After being turned away from Ben-Gurion airport by authorities and put on a plane back to the United States, Ariel Gold, a supporter of the boycott, divestment and sanctions (BDS) movement against Israel, mused on Israel’s i24 News that she might consider making aliyah in order to be able to enter the country. Under Israel’s Law of Return, Gold, who happens to be co-director of the left-wing group Code Pink, would be eligible for citizenship by virtue of being Jewish.
As a media-savvy and strident proponent of Palestinian rights and opponent of Israel’s presence in the West Bank, Gold is trying to make the most of Israel’s blacklist of 20 pro-BDS groups. Six are U.S. groups: In addition to Code Pink, there’s Jewish Voice for Peace, American Friends Service Committee, American Muslims for Palestine, National Students for Justice in Palestine and the U.S. Campaign for Palestinian Rights. Her denial by Israel provided her with fodder for a stream of critical posts on social media.
Gold’s idea of making aliyah is likely a rhetorical ploy, but her personal story puts her squarely in the Jewish communal tent. Gold is a mother of two and a member of a Reform congregation in Ithaca, N.Y. Her children have been bar and bat mitzvahed and have attended Reform movement summer camps. Last summer, her son toured Israel with the NFTY youth group.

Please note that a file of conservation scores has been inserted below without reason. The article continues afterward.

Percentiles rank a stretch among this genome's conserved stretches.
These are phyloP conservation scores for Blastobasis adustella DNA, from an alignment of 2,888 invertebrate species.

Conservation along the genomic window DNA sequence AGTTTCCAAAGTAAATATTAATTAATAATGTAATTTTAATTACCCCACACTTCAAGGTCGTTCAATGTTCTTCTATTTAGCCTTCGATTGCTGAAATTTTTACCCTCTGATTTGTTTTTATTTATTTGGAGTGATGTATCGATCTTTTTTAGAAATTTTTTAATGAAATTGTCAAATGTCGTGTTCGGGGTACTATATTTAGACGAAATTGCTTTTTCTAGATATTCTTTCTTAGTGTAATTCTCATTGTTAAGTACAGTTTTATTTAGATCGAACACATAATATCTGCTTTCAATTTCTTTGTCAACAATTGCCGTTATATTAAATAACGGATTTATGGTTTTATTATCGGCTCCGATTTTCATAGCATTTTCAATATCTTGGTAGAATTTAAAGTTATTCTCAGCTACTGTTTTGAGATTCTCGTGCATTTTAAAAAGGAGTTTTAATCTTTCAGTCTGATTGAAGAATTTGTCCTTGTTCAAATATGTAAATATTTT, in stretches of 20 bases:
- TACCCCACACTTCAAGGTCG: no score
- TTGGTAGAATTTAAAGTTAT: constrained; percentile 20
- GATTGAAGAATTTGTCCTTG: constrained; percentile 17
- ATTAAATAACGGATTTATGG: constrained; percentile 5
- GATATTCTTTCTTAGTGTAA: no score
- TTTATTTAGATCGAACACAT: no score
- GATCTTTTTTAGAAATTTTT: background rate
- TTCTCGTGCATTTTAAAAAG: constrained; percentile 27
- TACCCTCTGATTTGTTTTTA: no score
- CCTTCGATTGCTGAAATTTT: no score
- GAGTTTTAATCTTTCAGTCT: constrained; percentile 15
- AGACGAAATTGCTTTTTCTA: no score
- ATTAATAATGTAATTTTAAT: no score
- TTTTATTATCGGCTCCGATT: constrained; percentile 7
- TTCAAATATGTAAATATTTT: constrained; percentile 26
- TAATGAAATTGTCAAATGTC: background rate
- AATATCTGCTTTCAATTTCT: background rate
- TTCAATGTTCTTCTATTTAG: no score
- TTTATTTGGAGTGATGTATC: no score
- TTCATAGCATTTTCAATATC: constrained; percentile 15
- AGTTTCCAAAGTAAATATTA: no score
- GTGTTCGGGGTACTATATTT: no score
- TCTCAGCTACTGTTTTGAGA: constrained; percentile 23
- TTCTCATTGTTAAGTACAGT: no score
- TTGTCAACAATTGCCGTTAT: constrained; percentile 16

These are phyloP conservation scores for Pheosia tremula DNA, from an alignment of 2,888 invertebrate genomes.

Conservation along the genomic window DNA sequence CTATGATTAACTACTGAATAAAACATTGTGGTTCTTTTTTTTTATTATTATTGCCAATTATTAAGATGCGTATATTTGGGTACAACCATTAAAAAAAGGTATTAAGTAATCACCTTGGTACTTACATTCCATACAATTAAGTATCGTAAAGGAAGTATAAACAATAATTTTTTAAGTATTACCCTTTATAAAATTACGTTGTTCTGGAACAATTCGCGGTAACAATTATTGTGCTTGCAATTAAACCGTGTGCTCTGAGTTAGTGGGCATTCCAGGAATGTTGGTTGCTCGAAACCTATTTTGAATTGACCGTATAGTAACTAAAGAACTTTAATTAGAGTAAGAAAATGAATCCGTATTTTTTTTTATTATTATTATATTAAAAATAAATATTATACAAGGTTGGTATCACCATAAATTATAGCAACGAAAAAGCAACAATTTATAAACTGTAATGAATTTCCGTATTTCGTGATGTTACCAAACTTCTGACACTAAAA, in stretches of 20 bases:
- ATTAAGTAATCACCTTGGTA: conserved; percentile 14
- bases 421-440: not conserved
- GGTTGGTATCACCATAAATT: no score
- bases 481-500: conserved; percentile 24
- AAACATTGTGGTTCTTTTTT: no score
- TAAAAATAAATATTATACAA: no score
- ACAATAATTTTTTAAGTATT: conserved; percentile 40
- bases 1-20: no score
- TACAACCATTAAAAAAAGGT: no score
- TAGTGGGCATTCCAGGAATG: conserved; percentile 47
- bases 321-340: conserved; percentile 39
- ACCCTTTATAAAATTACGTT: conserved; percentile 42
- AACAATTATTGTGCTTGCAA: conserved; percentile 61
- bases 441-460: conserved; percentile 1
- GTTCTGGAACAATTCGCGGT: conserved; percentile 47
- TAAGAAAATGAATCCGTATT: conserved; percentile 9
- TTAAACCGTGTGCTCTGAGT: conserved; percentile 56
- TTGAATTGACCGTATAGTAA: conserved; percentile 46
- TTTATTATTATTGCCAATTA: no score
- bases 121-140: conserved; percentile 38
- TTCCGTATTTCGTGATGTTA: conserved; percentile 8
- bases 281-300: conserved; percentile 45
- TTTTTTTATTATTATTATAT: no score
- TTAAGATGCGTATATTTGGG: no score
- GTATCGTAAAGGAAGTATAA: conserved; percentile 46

Gold was in Israel last summer, as well. When she left, she was told to get a visa if she wanted to return. She flew to Israel last month, having obtained a visa from the Israeli consulate in New York. That’s when she was denied entry.
“We prevented Ariel Gold, an extreme boycott activist, from entering the country,” Public Security Minister Gilad Erdan tweeted. “Our policy is clear: Those who campaign towards boycotting Israel and come here in order to cause harm — won’t be allowed to enter the country. The rules have changed, and Israel will not show restraint towards those who try to hurt it.”
We’ve made our opposition to BDS clear. It’s the common position of all but a thin slice of the organized Jewish community. We’ve also questioned the efficacy of the BDS blacklist. In January, as the blacklist was announced, we asked, “What strong democracy fears critics? And why should the Jewish state fear fellow Jews?”
“There is a difference between boycotts and hostile rhetoric on the one hand, and missiles, tanks and violent, life threatening attacks, on the other,” we wrote. “Wars of words and contrarian thinking and debate are nothing new to a robust democracy like Israel.”
In denying Gold entry, the Israeli government stumbled into a trap of its own making, giving Gold ammunition for her objectionable criticism. Israel’s wholesale exclusion effort appears to put BDS activists at the same threat level as Iran. That’s a chilling thought, as the two are just not the same.